Thursday, April 4, 2013

PAX East 2013: Outlast (Red Barrels)


In the Indie Megabooth, there were not too many scary games, but perhaps the scariest game in all of PAX East stood in the midst: Red Barrels' Outlast.  We got to speak with one of its creators about the game and then some after I played the game, and allow me to tell you firsthand: Outlast is scary.

In Outlast, you assume the role of independent journalist Miles Upshur who, at an inside tip, breaks into the long-abandoned Mount Massive Asylum, a mysterious building that originally housed the mentally ill and eventually became under the control of Murkoff Corporation.  Inside, Miles quickly learns that the Murkoff Corporation has done a lot more to the Asylum than just assume control, and he'll find out that there are plenty of others there who do not want him to leave.

Outlast is a first-person horror adventure in which you have only one major asset: a camera which can see through the darkness.  Through the camera, players can zoom in to view further in the distance.  However, over time the battery will drain away, requiring new batteries, which thankfully can be found around the asylum.  Reloading batteries is much akin to reloading a weapon, though, so be warned that it will take some time to get the camera back on when it finally goes out.  As a note of precaution, remember that the batteries need to be reloaded...had I not realized it when I did, I surely would have been left in the dark at the worst of times.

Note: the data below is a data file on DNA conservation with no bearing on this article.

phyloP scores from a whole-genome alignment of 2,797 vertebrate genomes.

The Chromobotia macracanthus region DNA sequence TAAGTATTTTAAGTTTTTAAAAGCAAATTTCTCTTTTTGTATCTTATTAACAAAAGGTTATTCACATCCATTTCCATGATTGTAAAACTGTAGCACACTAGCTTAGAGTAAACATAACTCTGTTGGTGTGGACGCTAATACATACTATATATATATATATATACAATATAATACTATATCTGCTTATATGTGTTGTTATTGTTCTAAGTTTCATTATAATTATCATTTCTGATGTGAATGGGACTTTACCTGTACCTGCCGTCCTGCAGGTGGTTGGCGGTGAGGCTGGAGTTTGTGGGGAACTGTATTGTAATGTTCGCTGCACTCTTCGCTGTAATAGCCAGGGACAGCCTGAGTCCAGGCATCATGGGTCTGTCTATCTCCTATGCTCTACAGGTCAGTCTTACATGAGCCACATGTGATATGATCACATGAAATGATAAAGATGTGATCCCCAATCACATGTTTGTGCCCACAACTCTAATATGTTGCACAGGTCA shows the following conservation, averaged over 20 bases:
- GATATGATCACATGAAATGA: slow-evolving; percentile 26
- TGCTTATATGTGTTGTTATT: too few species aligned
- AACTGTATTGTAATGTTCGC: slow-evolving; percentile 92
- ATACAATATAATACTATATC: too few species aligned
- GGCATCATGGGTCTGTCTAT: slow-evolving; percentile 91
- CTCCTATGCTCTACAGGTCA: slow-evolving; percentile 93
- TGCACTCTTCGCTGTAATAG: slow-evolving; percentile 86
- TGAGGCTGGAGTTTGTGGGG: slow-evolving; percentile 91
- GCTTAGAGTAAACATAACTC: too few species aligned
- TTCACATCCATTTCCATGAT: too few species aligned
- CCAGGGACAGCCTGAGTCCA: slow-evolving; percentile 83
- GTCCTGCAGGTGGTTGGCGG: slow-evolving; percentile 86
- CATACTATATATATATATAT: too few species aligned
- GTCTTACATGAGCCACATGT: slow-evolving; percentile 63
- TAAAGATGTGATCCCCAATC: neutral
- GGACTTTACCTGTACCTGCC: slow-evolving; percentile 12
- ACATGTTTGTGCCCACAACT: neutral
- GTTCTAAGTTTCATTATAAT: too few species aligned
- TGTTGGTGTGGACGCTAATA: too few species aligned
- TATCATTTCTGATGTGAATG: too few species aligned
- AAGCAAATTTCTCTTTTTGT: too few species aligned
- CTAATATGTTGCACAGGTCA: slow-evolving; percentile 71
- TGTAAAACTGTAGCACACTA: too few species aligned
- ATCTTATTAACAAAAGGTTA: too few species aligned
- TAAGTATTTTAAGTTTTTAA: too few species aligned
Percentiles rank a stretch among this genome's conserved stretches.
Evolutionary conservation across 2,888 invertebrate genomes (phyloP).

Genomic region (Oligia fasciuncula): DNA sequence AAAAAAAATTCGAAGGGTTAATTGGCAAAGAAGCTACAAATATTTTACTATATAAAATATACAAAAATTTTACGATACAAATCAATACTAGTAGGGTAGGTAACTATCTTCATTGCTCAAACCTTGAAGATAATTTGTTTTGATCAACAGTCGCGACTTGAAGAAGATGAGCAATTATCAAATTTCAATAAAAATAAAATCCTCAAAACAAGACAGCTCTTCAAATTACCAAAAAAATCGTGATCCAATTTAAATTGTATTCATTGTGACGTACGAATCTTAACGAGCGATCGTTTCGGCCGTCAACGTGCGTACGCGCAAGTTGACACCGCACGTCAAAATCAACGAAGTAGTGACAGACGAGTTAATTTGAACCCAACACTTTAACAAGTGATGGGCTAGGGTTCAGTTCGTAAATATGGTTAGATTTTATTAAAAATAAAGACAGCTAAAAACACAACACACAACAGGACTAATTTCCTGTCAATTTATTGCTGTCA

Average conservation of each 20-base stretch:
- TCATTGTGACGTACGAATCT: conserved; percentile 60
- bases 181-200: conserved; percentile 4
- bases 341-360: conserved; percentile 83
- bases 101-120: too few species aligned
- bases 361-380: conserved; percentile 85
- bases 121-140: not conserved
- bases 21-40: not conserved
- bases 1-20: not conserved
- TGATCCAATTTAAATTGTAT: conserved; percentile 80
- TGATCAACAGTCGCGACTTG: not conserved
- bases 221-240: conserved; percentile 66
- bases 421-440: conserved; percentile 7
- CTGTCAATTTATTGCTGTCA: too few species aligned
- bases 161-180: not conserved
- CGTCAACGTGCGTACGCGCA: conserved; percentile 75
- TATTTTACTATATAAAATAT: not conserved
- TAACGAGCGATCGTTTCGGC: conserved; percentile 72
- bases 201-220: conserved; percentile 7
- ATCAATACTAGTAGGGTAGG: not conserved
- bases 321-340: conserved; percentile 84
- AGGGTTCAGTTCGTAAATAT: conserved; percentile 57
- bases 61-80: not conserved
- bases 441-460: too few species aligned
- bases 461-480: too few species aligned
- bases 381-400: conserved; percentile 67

In the game's demo, I entered the asylum and scoured the gore-covered rooms, looking for clues.  What I found were bodies hanging from the ceiling and someone with a hellbent desire to kill me.  Throughout the slow crawl, I could hear occasional screams of agony and the low rumbling of twisted anger.  In more than one instance, the monster in the demo growled out a deep, "You pig," before attempting to rend my head from my body.  Over the course of the demo, I found myself running around the tight corridors, attempting to prevent his massive form from grabbing hold of me or taking off a chunk of my body.  While the game allowed many ways for me to hide, I found that running was equally acceptable for my time with the demo.  I suspect I will need to be hiding later on in the game and that I was very lucky in the demo.

I will be honest, the game's audio and graphical presentation was very fitting to the environment and kept me on edge through it all.  There were more than a couple times I jumped from my spot, especially one time when I opened a doorway and spotted a few moving bodies combined with an ominous growl.  Amid the slow and heavy ambient music, the impressive lighting only further accentuated the darkness and made progression through the demo difficult, but more from fear than anything.  If these first fifteen minutes are maintained in terms of aesthetic and gameplay mechanics, I think we are going to be in for a very scary and worthwhile experience!

Outlast comes out for Steam on PC later this Summer.   

No comments:

Post a Comment